Technology Standards Hold the Key to Security
Since the advent of globalization, logisticians have sought a technology that provides real-time tracking of goods, documents, and information across supply chains.
Considered a luxury for many years, the development of a Supply Chain Technology Standard (SCTS) has become an operational mandate to meet the need for heightened security.
Unfortunately, no single technology creates real-time, end-to-end visibility of the international movement of goods.
Today's global supply chains are often physically fragmented and technologically disconnected. Deploying a global standard to monitor cargo flows via Radio Frequency Identification (RFID) and adopting a barcode to flag corresponding documentation will create the visibility necessary to enhance supply chain security.
Creating and implementing this solution requires a cooperative effort among government, business, and academia.
Admittedly, the technological, financial, and infrastructure requirements of such an endeavor are daunting. From a commercial perspective, however, it becomes clear that the investment will not only reap security benefits, but also increase supply chain productivity.
Greater visibility allows for forecasting, planning, and execution improvements, all of which drive down inventory levels, carrying costs, theft, product obsolescence, and lost sales opportunities.
Also, an SCTS will eliminate the need for supply chain participants to manually update proprietary and redundant tracking systems, creating efficiency enhancements not seen since desktop computers were introduced. Port, airport, truck, and rail facilities would enjoy cargo velocity increases through more efficient asset use and bottleneck reduction.
Despite the security and productivity benefits of adopting a global standard, companies will need further enticement to forego existing technologies and invest in an SCTS.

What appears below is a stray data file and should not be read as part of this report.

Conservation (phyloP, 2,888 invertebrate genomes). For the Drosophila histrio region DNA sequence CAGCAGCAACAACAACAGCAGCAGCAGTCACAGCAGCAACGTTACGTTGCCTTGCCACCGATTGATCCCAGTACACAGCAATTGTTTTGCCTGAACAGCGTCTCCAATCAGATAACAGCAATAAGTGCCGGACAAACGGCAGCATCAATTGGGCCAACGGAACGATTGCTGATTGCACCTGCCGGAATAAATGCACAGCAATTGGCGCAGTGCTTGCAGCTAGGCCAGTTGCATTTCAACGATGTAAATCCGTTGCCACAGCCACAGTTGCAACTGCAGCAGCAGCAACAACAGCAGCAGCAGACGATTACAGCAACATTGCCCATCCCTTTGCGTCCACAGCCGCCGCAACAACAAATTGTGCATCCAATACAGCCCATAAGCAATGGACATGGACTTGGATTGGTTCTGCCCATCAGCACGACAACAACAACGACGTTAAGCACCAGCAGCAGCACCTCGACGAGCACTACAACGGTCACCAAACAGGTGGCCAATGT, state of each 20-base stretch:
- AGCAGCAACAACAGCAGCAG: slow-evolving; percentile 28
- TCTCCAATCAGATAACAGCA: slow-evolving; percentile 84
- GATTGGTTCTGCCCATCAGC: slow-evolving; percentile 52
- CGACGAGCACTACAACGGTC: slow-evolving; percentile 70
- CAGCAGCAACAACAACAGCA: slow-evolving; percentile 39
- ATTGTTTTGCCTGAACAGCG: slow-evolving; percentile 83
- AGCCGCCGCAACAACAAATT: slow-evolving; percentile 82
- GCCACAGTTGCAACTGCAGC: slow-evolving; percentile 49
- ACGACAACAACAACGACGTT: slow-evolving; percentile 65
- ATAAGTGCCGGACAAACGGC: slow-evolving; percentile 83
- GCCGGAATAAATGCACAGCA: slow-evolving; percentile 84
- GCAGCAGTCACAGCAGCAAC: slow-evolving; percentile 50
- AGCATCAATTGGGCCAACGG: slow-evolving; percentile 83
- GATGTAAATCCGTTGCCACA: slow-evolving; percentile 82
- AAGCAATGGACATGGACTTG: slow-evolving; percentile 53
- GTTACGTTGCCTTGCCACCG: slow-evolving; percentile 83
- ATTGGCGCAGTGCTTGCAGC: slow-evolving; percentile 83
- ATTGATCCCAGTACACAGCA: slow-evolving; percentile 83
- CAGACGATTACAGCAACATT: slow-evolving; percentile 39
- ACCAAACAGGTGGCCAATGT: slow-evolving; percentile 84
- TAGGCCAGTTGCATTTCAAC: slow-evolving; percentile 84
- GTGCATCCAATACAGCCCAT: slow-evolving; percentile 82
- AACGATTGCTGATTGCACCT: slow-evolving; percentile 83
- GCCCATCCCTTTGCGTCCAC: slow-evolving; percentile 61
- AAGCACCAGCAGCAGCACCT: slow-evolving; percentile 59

First and foremost, economies of scale have to be reached to make the use of RFID financially possible. Governments can accelerate implementation by offering tax credits on investments in related software, hardware, and training; giving preferential duty treatment to participating countries; and reducing processing fees to importers that adopt the technology.
The good news about this endeavor is that a lot of work has already been invested in creating a global technology platform. Next, that knowledge - found in universities, government agencies, non-profits, and international organizations - must be brought to the project.
This resource-sharing requires forming a coalition with technological and organizational representation from all areas of the global supply chain infrastructure. With a multi-country steering committee in place, this coalition would be charged with selecting, deploying, and managing the SCTS.
The Internet Model
It would serve the consortium well to model its development efforts after the approach taken by the founders of the Internet.
A matter of historical record, the Internet's success can be attributed to the selection of a packet-switching technology known as Transmission Control Protocol/Internet Protocol (TCP/IP). Universal acceptance of this standard was born of a collaborative effort among government, business, and, especially, academia.
The technology is in place, the talent exists, and the playbook is available to bring the SCTS to fruition. What remains to be done is assemble the team and establish the rules of the game.
If that can be achieved, the social and commercial impact of such an effort will be surpassed only by the birth of the Internet.